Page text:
This is a new (mid 1999) data processing term, though the conceptual idea has been around since day one. Everyone who has ever depended on a computer has known that it would fail, in one way or another, at the the worst possible time. Most of us that have been around since IBM 360 days (old timers or veterans, depending on your point of view) have actually experienced that critical failure. This term and idea is the concept of disaster planning, or at least failure planning, in an automated fashion. It is the process of an alternative action taking over in the event of some specific failure. The failure can be in hardware or software; there can be multiple specifics. The idea is that once a specific failure is detected, the key to the whole process, a secondary action, identical or at least very similar to the first action, comes to life and offers a way to do whatever process failed. The most common current applications are for database operations on a conventional network or on the Internet, a server failure or a specific piece of hardware failure. The term was actually coined by Adaptec in a reference to a plan for a SCSI controller alternative in the event the primary controller failed. The idea was carried much beyond by other organizations but the concept remains the same. It is my personal feeling that the concept was pressed to issue by Internet stock brokerage houses that needed a way to push online traders to alternative servers in the event of failure or excessive demand on a particular brokerage database. Hardware component failure is detected by a trigger in the driver and overhead control program. Server and software failures are detected and triggered to alternative by the overhead operations of the client software that allows full functionality of that software or server. The technology is young but it is for certain that the demand for it will increase and that the technology will mature.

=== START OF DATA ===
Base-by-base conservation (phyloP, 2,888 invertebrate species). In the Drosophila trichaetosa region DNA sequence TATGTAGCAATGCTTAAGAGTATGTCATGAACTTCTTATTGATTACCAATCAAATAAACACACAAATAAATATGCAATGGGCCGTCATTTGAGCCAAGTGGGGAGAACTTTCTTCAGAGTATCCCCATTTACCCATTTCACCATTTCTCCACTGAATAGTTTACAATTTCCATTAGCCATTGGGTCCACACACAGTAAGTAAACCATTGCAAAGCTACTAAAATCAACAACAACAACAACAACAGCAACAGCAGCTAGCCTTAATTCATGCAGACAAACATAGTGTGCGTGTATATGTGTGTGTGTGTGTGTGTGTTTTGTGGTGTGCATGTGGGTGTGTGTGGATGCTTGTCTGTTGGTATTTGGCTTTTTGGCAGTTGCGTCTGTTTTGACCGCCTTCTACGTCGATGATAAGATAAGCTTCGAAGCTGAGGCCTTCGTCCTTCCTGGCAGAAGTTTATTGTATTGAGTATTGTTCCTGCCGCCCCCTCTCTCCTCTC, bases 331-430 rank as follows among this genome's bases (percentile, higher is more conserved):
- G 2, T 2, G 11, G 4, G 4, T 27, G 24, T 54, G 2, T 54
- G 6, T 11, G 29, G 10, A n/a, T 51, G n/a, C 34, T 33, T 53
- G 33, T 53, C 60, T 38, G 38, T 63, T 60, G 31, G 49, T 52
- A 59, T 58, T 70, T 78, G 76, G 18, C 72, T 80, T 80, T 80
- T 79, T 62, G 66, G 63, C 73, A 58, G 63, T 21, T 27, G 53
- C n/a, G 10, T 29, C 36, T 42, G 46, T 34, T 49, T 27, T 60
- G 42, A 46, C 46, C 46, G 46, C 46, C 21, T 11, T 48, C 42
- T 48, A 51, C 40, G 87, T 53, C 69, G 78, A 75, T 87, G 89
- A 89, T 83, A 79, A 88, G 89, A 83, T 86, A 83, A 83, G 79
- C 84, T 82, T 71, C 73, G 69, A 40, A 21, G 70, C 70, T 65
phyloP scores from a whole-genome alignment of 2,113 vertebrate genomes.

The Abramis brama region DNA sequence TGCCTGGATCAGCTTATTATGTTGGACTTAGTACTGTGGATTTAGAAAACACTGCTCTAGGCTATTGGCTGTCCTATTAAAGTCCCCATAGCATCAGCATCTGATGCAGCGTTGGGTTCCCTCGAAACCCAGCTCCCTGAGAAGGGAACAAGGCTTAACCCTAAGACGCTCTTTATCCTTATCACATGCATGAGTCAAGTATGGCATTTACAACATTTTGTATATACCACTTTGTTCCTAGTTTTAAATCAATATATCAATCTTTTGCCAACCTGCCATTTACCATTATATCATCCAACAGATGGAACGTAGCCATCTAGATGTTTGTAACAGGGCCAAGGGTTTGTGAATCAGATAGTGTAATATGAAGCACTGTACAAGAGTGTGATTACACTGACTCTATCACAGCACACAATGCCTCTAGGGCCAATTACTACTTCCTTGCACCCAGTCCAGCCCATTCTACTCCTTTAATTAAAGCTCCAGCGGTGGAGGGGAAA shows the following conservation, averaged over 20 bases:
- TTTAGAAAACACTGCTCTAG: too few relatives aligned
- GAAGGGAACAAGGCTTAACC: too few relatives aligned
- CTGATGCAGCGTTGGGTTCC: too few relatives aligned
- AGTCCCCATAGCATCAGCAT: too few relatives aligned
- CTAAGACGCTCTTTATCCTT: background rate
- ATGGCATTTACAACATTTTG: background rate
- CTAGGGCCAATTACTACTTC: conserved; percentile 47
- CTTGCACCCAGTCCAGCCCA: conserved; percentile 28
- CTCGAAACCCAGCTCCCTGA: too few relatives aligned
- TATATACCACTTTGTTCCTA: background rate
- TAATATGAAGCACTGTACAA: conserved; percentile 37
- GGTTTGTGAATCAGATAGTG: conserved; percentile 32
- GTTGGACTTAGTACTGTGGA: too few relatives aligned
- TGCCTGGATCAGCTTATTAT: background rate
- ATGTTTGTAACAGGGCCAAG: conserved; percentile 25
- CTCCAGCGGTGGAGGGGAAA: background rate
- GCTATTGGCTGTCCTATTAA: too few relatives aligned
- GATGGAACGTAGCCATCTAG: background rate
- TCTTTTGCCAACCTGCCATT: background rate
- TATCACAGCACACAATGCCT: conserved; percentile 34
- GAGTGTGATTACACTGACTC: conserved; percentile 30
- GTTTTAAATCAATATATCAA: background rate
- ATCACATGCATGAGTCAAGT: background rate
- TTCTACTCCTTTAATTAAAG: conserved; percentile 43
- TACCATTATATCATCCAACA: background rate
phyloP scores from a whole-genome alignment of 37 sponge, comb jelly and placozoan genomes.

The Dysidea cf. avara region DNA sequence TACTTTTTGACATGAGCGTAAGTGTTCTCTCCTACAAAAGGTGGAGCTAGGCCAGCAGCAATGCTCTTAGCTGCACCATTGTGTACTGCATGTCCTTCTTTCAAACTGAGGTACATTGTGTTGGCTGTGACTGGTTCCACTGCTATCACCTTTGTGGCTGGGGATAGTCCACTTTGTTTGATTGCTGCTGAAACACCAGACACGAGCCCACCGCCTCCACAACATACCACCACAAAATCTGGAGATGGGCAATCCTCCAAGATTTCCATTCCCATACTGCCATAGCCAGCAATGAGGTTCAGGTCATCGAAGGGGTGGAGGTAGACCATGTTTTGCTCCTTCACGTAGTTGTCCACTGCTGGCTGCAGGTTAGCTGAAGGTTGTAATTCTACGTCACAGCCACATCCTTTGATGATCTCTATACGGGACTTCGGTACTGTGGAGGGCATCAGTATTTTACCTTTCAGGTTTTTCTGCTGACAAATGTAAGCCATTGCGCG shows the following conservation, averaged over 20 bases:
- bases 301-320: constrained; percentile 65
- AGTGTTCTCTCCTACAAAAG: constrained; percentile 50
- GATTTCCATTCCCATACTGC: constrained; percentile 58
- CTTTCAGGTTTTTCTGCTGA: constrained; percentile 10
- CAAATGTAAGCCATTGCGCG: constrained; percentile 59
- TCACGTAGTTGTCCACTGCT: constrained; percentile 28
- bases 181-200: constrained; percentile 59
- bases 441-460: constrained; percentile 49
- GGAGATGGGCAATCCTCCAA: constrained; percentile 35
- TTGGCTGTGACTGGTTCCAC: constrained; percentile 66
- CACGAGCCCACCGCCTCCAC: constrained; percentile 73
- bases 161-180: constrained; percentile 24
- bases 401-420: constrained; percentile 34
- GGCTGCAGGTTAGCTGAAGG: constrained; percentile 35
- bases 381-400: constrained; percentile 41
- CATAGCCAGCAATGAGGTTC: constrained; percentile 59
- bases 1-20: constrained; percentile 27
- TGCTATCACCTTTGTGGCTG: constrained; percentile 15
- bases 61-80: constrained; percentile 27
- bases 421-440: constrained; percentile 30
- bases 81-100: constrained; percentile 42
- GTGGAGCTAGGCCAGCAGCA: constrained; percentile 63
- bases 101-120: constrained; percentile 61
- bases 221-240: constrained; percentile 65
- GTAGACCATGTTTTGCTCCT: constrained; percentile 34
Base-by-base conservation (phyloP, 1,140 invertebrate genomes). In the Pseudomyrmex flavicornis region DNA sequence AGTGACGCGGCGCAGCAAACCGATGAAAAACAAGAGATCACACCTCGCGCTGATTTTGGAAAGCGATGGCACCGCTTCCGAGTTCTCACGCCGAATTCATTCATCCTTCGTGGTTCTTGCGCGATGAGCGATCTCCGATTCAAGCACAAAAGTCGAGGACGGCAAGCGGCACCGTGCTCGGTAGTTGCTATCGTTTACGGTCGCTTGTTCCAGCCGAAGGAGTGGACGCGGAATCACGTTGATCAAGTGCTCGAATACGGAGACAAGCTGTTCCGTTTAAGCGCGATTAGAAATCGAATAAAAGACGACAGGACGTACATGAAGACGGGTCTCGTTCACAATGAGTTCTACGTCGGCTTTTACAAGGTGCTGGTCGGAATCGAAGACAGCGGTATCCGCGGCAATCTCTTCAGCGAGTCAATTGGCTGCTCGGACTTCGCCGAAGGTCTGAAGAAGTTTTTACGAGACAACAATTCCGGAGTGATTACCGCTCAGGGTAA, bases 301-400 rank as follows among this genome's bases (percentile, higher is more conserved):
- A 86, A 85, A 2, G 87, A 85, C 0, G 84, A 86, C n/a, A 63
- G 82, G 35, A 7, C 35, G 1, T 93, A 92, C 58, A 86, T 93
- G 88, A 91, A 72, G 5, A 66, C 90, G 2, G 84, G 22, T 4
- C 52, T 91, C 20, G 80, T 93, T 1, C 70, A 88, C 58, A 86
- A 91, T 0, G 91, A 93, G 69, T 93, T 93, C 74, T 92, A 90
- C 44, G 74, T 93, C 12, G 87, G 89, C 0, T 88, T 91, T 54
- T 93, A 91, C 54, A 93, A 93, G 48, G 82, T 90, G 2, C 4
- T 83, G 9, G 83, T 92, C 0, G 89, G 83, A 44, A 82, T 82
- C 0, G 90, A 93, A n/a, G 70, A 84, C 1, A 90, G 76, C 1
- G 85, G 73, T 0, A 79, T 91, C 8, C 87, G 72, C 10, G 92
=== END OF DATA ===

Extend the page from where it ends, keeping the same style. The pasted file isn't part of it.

FAQ (Frequently Asked Questions)